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Erica Cobb, Alice host, on being judged by The Marriage Ref

jesse lehman and erica cobb photo.jpg
Jesse Lehman and Erica Cobb: The last name's aren't the same, Ref.
"It takes a certain personality to apply to be a on a reality show," admits Erica Cobb, one-third of the Alice 105.9 morning team (along with co-hosts B.J. and Howie). "If your friends call you crazy, that might be a qualifier. But if you're clinically insane, no."

Cobb knows about the importance of this distinction from personal experience, having been chosen to appear alongside Jesse Lehman, her husband of four years, on the May 20 season finale of The Marriage Ref, a Jerry Seinfeld-produced show featuring celebrities (in this case, Demi Moore, Kelly Ripa and comic Jim Breuer) judging who's right and who's wrong in relationship spats.

Like, for instance, the disagreement over Cobb's decision not to take Lehman's last name.

The idea for putting themselves in the Ref's hands bubbled up from a casual chat with a pal.

"One of our girlfriends didn't realize that I didn't have the same last name as my husband," Cobb says. "She made a comment that was like, 'Oh, Mr. and Mrs. Cobb,' and we got into this whole conversation about it -- and it's been a recurring thing. I generally plan our vacations, because I book them, so when he calls the front desk, or calls the concierge, he's constantly being referred to as 'Mr. Cobb,' which is my dad. And that's when our friend busted out with, 'Have you ever seen the show The Marriage Ref?'

"About a week later, I was thinking about it, and I went online and watched a couple of episodes," she continues. "And at the bottom, it said they were casting couples. So I wrote about three lines -- I've learned to keep it simple -- and submitted pictures. And they called us, like, a week later. It was pretty fast -- or maybe just the right timing."

Still, Cobb and Lehman had to run a stability gauntlet before they were officially selected.

"They definitely want to make sure you're okay mentally," she points out. "There was a whole process. First, there was an over-the-phone interview we did on a speaker with a producer. And after that, they were constantly asking questions and asking us to fill out forms -- more interviews and psychiatric evaluations and things you'd never think of. They even sent out a psychiatrist to talk to us, and then there was all this stuff with clearance and legal. That took three weeks to a month."

Finally, in mid-April, upon determining that neither Cobb nor Lehman would likely drive to New York with a van filled with fertilizer if they didn't approve of the judgment, a crew arrived in Denver. Over the course of a day, they got shots of Cobb and Lehman, a golf-course manager, at their respective jobs before following them home. The results were very unscripted, Cobb says.

"They were all about us doing what we were going to do," she emphasizes. "There was really no direction -- just, 'Oh, why don't you talk about your issue,' and then they let us go. That was almost more difficult for us: It would have been easier if they came in and said, 'Why don't you say this about whatever.' But they were like, 'We're here because you're having an argument about your last name. Go!' So it was very organic -- or as organic as it can be with a camera there."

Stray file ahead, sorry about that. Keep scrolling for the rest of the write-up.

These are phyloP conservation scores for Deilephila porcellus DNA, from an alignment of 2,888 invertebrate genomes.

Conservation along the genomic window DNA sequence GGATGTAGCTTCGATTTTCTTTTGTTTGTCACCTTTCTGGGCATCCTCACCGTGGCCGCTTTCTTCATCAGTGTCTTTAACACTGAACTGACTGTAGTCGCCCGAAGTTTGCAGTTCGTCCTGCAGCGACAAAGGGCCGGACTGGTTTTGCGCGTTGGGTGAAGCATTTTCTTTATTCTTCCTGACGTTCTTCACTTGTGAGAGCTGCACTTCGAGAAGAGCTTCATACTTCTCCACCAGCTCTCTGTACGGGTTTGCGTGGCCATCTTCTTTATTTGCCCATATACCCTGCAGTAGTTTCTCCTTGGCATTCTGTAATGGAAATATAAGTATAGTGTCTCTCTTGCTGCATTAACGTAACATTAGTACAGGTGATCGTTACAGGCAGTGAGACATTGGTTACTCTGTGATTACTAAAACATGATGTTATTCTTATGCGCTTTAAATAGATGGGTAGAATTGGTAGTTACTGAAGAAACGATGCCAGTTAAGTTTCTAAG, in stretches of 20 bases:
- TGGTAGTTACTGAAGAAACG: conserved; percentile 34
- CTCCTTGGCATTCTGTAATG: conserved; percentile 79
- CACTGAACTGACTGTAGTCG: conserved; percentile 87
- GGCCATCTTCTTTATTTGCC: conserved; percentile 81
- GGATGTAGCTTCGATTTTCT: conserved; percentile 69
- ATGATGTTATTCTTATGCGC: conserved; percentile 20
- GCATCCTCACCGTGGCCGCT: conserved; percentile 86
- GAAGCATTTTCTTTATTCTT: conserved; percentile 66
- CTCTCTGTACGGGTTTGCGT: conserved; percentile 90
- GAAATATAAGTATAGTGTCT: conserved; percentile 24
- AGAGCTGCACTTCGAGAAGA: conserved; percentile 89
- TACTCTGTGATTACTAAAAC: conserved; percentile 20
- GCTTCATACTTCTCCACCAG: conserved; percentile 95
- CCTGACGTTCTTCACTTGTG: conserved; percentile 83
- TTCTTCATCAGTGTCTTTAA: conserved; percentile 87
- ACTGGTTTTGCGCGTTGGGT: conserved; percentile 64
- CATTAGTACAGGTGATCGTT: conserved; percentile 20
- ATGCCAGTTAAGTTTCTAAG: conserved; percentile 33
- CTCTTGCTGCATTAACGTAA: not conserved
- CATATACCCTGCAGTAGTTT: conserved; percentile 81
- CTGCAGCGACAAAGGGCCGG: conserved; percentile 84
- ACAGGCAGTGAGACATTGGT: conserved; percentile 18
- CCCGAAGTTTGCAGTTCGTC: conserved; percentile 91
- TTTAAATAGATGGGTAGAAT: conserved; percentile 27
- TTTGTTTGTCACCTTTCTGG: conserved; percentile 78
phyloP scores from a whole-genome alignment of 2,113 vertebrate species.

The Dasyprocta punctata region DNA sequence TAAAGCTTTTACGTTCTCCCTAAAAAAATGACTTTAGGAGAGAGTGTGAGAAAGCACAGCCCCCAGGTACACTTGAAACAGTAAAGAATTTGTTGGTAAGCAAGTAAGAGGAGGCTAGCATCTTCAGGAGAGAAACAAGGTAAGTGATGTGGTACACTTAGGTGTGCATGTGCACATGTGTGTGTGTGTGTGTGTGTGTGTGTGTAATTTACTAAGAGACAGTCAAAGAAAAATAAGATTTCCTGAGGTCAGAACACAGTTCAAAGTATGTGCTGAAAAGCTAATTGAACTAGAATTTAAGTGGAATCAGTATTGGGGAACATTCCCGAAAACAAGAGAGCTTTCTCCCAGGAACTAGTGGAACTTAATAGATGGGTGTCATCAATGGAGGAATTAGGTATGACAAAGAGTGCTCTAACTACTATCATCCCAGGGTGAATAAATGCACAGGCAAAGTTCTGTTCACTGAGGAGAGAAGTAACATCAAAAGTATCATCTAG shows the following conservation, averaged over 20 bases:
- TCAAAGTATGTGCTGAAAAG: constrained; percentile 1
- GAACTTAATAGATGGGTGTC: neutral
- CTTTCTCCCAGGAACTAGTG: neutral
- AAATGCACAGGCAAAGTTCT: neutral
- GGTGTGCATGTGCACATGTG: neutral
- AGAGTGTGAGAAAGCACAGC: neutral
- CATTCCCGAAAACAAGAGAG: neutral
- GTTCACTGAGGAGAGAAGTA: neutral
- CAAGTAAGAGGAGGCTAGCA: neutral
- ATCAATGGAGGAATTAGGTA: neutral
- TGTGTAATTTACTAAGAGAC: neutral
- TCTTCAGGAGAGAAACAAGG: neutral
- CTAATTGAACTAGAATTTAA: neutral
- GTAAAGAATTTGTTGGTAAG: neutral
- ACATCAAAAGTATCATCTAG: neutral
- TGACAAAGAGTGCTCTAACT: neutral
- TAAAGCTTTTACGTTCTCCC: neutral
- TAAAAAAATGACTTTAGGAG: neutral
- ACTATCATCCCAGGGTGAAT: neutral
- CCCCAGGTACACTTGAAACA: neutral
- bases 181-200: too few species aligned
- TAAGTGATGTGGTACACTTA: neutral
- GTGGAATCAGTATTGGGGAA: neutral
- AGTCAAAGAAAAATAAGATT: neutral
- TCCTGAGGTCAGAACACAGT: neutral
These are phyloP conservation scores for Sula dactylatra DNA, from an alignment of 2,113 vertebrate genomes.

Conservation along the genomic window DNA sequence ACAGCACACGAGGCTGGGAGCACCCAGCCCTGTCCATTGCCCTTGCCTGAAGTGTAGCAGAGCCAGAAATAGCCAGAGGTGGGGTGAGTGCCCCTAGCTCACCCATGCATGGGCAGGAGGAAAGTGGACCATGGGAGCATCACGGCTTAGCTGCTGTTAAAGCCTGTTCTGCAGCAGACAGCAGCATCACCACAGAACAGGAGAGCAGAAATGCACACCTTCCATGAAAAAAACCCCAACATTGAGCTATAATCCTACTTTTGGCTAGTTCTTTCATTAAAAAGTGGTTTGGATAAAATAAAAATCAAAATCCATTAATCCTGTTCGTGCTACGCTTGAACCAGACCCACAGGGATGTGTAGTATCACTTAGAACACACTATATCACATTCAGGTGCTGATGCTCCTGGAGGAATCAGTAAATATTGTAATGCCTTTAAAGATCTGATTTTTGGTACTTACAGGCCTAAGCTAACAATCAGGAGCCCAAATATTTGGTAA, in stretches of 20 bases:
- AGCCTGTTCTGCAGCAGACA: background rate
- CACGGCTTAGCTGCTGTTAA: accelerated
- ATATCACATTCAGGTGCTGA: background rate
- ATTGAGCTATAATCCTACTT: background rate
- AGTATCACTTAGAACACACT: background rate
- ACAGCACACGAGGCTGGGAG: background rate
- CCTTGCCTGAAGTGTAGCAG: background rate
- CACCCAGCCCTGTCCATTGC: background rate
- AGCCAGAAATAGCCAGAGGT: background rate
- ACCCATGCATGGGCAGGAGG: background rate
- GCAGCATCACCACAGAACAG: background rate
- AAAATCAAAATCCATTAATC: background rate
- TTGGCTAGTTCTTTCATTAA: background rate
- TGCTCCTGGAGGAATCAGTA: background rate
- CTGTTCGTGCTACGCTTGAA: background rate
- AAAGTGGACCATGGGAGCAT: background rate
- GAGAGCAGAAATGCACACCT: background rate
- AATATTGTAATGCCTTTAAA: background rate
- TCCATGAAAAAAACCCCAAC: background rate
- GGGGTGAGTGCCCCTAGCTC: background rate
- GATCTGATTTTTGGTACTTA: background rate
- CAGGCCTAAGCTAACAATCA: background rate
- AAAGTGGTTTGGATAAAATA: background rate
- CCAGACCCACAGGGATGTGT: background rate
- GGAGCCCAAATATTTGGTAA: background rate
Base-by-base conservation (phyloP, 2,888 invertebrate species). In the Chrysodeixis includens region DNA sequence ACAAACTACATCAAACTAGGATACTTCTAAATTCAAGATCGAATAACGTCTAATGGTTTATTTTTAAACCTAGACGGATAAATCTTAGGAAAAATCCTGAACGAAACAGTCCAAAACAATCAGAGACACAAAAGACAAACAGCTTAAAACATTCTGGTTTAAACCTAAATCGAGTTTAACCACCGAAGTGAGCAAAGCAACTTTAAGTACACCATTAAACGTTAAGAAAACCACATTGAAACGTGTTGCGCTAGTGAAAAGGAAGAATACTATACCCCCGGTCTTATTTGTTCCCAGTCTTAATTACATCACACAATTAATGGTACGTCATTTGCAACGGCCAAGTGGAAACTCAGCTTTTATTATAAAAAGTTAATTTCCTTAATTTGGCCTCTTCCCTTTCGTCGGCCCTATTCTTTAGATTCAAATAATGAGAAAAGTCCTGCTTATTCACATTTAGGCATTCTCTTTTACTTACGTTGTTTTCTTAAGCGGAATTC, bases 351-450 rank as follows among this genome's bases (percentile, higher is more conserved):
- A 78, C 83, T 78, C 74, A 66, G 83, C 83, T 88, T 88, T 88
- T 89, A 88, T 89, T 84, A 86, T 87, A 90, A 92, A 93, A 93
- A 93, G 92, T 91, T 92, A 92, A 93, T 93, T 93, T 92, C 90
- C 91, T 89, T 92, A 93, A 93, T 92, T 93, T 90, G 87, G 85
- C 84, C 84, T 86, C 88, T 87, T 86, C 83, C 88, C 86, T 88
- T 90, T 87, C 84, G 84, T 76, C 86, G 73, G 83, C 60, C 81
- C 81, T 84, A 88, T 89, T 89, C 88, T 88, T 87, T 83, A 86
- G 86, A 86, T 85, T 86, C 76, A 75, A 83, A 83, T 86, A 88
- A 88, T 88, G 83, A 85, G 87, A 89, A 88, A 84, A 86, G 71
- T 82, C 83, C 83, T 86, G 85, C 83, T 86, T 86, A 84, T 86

Cut to earlier this month, when Cobb and Lehman participated in the studio portion of the show, in which they interacted with Ref host Tom Papa and the celebrity panelists.

"We were in the studio from about 10:30 in the morning to about two o'clock in the afternoon, and it's really quite an intricate operation. Some of the producers are in L.A., and all the on-set producers are in New York, and then there are three other couples being satellited in from other parts of the country."

Despite this marathon session, Cobb and Lehman have only limited information about what will wind up in the May 20 broadcast.

"We know the final call, but we don't know anything the panel said," she concedes. "When they're doing the whole deliberation, when Tom Papa goes to the panel and says, 'What do you think about it?,' we're in the dark about that. And that's the biggest reason why there's anxiety about watching this with our family and friends -- we have no idea what they actually said about us."

Well, they've got at least one clue. The episode promo, on view below, features Cobb expressing confidence because the panel includes Moore and Ripa, both of whom use professional names different from that of their spouses -- after which Papa declares that the women went against her. That leaves Breuer as the wild card -- and by coincidence, he's playing the Denver Improv May 20-22. "We'll probably have him on the show," Cobb teases -- and depending upon what he said about her, "he may not want to be in the studio."

Not that Cobb's caught up in winning or losing. "I'm on morning radio, so I'm not scared to be the butt of a joke," she says. "And I don't feel like we were being exploited. It was all in fun, and the show has a really fun, family-oriented vibe. Plus, they give you an awesome vacation, an awesome prize for being on. So we're completely glad we did it, and I would encourage anyone to try."

Unless you're confined to an asylum, that is. Here's the episode preview:


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